8. Increase private sector fundingMinister responsible for Environment
9. Provide for the ecological monitoring and the implementation of measures for the conservation of land and watery ecosystemsMinister responsible for Environment
10. Capitalize the conservation plans per endangered speciesMinister responsible for Environment
11. Provide for surveillance and controlMinister responsible for Environment
12. Conduct an examination to determine the value of eco-systems services in Madagascar, including carbon sequestration and it role in financing environmental protection and economic developmentMinister responsible for Environment
Representation rate of the habitats in the protected area system87%87%
Mobilized capital amountUS$18,000,000US$50,000,000
Overall efficiency rate or protected areas51%70%
Increase rate in number of tourists visiting the protected areas per year106,600149,000


Current Reality

Sadly, Madagascar has not escaped from the increasing degradation of natural resources by irresponsible practices. The abusive and illicit operations by timber and forest producers is one of the major causes of deforestation. This is compounded by the lack of professionalism among forest operators who behave like economic operators who are concerned more about short term profit and interest. In addition, most Malagasy people use wood and its byproducts as an energy source because they do not require preliminary investment in equipment and the product may be purchased in a periodic manner. Apart from such actions, vegetation and clearing fires caused by farmers are a serious cause of forest and natural resource degradation.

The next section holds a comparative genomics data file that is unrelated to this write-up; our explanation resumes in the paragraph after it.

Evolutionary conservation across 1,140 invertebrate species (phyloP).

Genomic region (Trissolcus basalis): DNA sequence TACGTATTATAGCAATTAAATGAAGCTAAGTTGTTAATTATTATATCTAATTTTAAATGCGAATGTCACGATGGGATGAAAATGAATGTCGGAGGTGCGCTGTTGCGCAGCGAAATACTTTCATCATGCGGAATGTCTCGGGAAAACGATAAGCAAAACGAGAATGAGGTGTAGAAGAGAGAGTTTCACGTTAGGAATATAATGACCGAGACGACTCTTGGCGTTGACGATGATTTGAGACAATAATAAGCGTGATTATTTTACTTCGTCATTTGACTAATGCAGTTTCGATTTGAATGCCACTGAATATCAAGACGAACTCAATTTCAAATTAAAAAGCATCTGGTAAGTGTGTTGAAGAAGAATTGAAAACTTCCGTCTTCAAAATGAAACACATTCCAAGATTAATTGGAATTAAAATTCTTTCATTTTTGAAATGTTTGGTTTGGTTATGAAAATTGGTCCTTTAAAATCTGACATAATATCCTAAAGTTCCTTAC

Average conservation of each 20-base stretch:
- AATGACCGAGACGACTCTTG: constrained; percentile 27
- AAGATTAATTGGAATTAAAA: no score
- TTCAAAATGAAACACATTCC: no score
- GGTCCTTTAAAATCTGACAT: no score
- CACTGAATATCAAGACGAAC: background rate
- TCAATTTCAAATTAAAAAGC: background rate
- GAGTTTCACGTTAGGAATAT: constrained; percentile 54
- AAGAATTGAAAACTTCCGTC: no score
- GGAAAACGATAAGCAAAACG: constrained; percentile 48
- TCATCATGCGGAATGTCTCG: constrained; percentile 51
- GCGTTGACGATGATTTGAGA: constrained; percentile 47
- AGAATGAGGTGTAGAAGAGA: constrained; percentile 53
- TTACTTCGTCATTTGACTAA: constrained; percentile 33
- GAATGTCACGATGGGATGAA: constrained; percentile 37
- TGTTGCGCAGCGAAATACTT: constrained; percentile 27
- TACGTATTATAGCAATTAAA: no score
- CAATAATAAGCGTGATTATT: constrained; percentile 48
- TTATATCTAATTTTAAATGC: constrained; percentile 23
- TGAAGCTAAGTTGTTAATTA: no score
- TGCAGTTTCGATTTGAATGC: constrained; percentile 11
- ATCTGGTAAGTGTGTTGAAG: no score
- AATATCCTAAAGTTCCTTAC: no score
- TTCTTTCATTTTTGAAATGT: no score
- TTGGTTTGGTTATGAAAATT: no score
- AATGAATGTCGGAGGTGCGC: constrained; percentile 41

Currently the area of Madagascar forests and wetlands with endemic flora and fauna is 9,000,000ha. But these forests are endangered and must be preserved by setting up sustainable natural resource management sites.


Madagascar commits to keep its 9m hectare forest and wetland area for the conservation of its natural richness and the sustainable use of its forest, lake, marine and coastal resources.


  • Develop and implement sustainable use plans for land, lake, marine, and coastal areas.
  • Promote the development and use of alternative energy resources such as bio-fuels that include palm oil, jatropha, soy and sugar cane.
  • Manage the clearing of vegetation and the damage caused by fires.
  • Promote reforestation and restore degraded habitats.
  • Promote private sector financing to assist in environmental management.
1. Refine forest zoningMinister responsible for Environment
2. Inventory natural resourcesMinister responsible for Environment
3. Implement the Sustainable Forest Management Sites [ Sites de Gestion Forestièfre Durable (SGFD)] - KoloalaMinister responsible for Environment
4. Intensify management transfer of natural resourcesMinister responsible for Environment
5. Reorganize the management of traded/tradable speciesMinister responsible for Environment
6. Support the use of improved charcoal making techniquesMinister responsible for Environment
7. Promote the use of alternative energyMinister responsible for Environment
8. Motivate the population on wild fire preventionsMinister responsible for Environment
9. Strengthen the implementation of anti- fire and clearing lawsMinister responsible for Environment
10. Implement soil erosion control (by wind and water) by planting windbreaks and cover cropsMinister responsible for Environment
11. Improve soil fertility with agroforestry systems, cover crops and conservation of ground and surface waterMinister responsible for Environment
12. For the better management of freshwater resources, watersheds and ecosystems develop an integrated Water Resource Management Plan that includes the promotion of reforestation to protect catchment areas, the monitoring of wells and groundwater, and increasing the efficiency of cropping systemsMinister responsible for Environment